"Obviously, it's the last mountain stage and guys will try and take every opportunity but at the same time, in the back of their minds, they still have the TT," Thomas said. "Do a big, big move tomorrow and maybe gain two minutes and then you can quite easily lose a chunk of time in the TT. It's that hard. It will be interesting, but we've been riding well the whole race, so hopefully, we can keep that going for one more day."
Geraint Thomas sits in the Team Sky train during stage 18 at the Tour de France. (Getty Images)
Race of truth
No one can predict the exact time gaps that we will see tomorrow, and perhaps the technical descent from the Aubisque will be the most significant factor in the race. The rolling time trial from Saint-Pèe-sur-Nivelle to Espelette favours Dumoulin, and the time trial world champion has form in taking time out of his rivals on his natural terrain. In a TT at the Tour in 2017 he put around 1:40 into Thomas, and in 2015, on the final mountain stage of that year's Tour, Thomas dropped from 4th to 15th. When asked about those incidents and potential omens, the maillot jaune batted them away.
"Not really. In the Giro, last year, I had a big crash and then lost 40 seconds to Dumoulin in the TT the next day," he said. "And then with regards to 2015, I was working every day in the wind and going full gas and emptying the tank most of the time. It's a totally different approach this time. You never know, but you try and stay confident and keep doing what we're doing. It's been working really well so far, so we'll try and keep doing that."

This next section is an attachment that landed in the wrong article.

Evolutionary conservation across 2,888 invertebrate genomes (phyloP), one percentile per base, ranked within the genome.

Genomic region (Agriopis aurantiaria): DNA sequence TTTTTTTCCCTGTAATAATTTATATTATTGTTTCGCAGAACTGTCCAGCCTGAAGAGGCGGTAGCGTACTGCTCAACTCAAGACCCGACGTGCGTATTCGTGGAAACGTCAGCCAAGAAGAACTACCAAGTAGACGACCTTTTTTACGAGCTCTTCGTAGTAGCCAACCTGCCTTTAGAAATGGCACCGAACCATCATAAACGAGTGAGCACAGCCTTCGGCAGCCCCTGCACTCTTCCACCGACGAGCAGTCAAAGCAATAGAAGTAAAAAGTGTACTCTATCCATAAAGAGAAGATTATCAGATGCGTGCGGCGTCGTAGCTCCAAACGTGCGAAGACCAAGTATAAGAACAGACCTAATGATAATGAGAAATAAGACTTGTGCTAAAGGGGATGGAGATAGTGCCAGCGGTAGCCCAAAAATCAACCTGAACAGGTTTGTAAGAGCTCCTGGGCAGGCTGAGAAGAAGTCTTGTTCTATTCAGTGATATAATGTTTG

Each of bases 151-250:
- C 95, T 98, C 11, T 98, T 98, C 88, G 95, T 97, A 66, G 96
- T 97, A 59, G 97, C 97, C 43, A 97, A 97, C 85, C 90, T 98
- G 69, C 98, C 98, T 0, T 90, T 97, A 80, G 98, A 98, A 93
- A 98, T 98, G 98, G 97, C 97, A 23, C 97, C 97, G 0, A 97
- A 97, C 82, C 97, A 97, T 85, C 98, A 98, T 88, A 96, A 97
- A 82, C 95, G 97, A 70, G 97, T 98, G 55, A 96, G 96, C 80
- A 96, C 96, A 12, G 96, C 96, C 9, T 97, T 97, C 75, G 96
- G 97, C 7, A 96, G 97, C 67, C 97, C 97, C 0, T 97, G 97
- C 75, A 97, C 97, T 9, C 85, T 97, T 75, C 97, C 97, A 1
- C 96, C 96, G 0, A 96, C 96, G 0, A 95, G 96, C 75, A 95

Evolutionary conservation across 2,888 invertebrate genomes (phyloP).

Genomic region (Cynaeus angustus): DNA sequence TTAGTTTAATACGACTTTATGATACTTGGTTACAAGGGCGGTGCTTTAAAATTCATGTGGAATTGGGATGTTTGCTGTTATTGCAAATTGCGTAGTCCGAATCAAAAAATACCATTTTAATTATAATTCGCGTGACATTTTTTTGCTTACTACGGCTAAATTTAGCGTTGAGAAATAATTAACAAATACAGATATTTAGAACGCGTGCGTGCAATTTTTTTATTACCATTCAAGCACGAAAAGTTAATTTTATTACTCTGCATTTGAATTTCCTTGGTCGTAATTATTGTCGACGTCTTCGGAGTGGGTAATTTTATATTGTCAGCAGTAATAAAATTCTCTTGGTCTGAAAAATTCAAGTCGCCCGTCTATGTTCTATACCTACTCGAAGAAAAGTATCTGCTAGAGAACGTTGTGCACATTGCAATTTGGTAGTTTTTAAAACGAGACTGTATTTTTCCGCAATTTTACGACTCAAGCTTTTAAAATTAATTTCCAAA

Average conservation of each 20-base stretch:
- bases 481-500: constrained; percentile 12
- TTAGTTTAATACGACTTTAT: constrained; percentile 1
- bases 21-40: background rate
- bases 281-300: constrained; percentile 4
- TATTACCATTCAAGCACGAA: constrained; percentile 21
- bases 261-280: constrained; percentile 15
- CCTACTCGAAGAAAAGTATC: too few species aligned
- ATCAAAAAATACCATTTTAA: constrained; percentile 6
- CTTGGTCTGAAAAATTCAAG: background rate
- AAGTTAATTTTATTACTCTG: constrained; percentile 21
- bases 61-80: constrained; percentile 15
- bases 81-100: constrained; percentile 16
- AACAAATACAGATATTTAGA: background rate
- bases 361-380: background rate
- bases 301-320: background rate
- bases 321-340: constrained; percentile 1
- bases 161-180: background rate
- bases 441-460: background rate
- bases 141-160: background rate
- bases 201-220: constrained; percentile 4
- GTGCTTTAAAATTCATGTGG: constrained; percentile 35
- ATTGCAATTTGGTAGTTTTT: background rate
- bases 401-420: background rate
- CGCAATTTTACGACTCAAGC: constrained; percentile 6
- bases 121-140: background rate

Earlier in the morning of stage 18, as Thomas rolled towards the sign-on, Cyclingnews caught up with the race leader, away from the mass huddle that has been a daily feature at the Team Sky bus. He was accompanied to the start by Rowe and seemed relaxed and ever more comfortable in yellow. This is new territory for him and for Sky, who have not worked for another leader at Grand Tour to this extent since the days of Bradley Wiggins.
"I'm really proud of that performance yesterday," Thomas said in relation to his ride up the Col du Portet.
"It was great for the morale and the confidence within the team. There are two more days and hopefully we can stay on the ball. Yesterday was probably a bigger performance for me in terms of GC than the two stage wins, I think, just because it was the last summit finish of the race and others wanted to try and gain time if they could. I gained time on everyone else, other than Quintana, and that was really encouraging.
"One more mountain stage, and we're going to get attacked on that last climb. Hopefully, I can respond to anything. Then it's the TT. I'm trying not to look too far ahead. I've just got to look at each day at a time."
Each day at a time but it's really the next 48 hours that will decide whose name is added to the maillot jaune history books.